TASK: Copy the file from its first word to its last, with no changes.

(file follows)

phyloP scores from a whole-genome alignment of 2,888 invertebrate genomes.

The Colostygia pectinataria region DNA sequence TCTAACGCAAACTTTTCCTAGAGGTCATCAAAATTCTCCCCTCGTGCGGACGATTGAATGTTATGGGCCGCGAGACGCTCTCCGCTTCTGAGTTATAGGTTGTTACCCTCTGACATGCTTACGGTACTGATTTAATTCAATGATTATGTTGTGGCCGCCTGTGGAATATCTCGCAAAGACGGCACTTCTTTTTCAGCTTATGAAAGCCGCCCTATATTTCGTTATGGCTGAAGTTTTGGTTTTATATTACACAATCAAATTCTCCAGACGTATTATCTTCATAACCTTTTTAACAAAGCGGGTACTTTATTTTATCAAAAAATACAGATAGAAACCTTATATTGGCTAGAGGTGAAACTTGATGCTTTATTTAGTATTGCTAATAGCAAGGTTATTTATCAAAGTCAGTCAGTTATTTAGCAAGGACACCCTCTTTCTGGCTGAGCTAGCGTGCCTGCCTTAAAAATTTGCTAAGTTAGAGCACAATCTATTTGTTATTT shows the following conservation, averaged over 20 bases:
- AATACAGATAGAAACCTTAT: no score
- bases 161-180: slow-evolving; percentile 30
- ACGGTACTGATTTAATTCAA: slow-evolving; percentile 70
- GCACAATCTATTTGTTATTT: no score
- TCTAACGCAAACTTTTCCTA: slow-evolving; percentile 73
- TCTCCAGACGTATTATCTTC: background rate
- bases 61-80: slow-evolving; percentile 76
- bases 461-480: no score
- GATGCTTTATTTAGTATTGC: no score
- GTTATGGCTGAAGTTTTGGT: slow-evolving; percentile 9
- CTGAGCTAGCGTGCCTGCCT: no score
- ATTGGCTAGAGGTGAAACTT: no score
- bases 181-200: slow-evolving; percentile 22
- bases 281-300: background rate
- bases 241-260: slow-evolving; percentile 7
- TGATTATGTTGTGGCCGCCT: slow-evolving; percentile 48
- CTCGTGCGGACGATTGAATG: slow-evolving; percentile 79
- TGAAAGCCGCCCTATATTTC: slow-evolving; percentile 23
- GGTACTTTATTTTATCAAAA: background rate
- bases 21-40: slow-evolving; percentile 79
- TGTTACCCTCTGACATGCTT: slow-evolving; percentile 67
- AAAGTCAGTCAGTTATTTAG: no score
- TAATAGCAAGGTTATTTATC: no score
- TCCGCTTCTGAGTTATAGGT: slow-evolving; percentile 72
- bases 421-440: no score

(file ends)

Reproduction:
phyloP scores from a whole-genome alignment of 2,888 invertebrate genomes.

The Colostygia pectinataria region DNA sequence TCTAACGCAAACTTTTCCTAGAGGTCATCAAAATTCTCCCCTCGTGCGGACGATTGAATGTTATGGGCCGCGAGACGCTCTCCGCTTCTGAGTTATAGGTTGTTACCCTCTGACATGCTTACGGTACTGATTTAATTCAATGATTATGTTGTGGCCGCCTGTGGAATATCTCGCAAAGACGGCACTTCTTTTTCAGCTTATGAAAGCCGCCCTATATTTCGTTATGGCTGAAGTTTTGGTTTTATATTACACAATCAAATTCTCCAGACGTATTATCTTCATAACCTTTTTAACAAAGCGGGTACTTTATTTTATCAAAAAATACAGATAGAAACCTTATATTGGCTAGAGGTGAAACTTGATGCTTTATTTAGTATTGCTAATAGCAAGGTTATTTATCAAAGTCAGTCAGTTATTTAGCAAGGACACCCTCTTTCTGGCTGAGCTAGCGTGCCTGCCTTAAAAATTTGCTAAGTTAGAGCACAATCTATTTGTTATTT shows the following conservation, averaged over 20 bases:
- AATACAGATAGAAACCTTAT: no score
- bases 161-180: slow-evolving; percentile 30
- ACGGTACTGATTTAATTCAA: slow-evolving; percentile 70
- GCACAATCTATTTGTTATTT: no score
- TCTAACGCAAACTTTTCCTA: slow-evolving; percentile 73
- TCTCCAGACGTATTATCTTC: background rate
- bases 61-80: slow-evolving; percentile 76
- bases 461-480: no score
- GATGCTTTATTTAGTATTGC: no score
- GTTATGGCTGAAGTTTTGGT: slow-evolving; percentile 9
- CTGAGCTAGCGTGCCTGCCT: no score
- ATTGGCTAGAGGTGAAACTT: no score
- bases 181-200: slow-evolving; percentile 22
- bases 281-300: background rate
- bases 241-260: slow-evolving; percentile 7
- TGATTATGTTGTGGCCGCCT: slow-evolving; percentile 48
- CTCGTGCGGACGATTGAATG: slow-evolving; percentile 79
- TGAAAGCCGCCCTATATTTC: slow-evolving; percentile 23
- GGTACTTTATTTTATCAAAA: background rate
- bases 21-40: slow-evolving; percentile 79
- TGTTACCCTCTGACATGCTT: slow-evolving; percentile 67
- AAAGTCAGTCAGTTATTTAG: no score
- TAATAGCAAGGTTATTTATC: no score
- TCCGCTTCTGAGTTATAGGT: slow-evolving; percentile 72
- bases 421-440: no score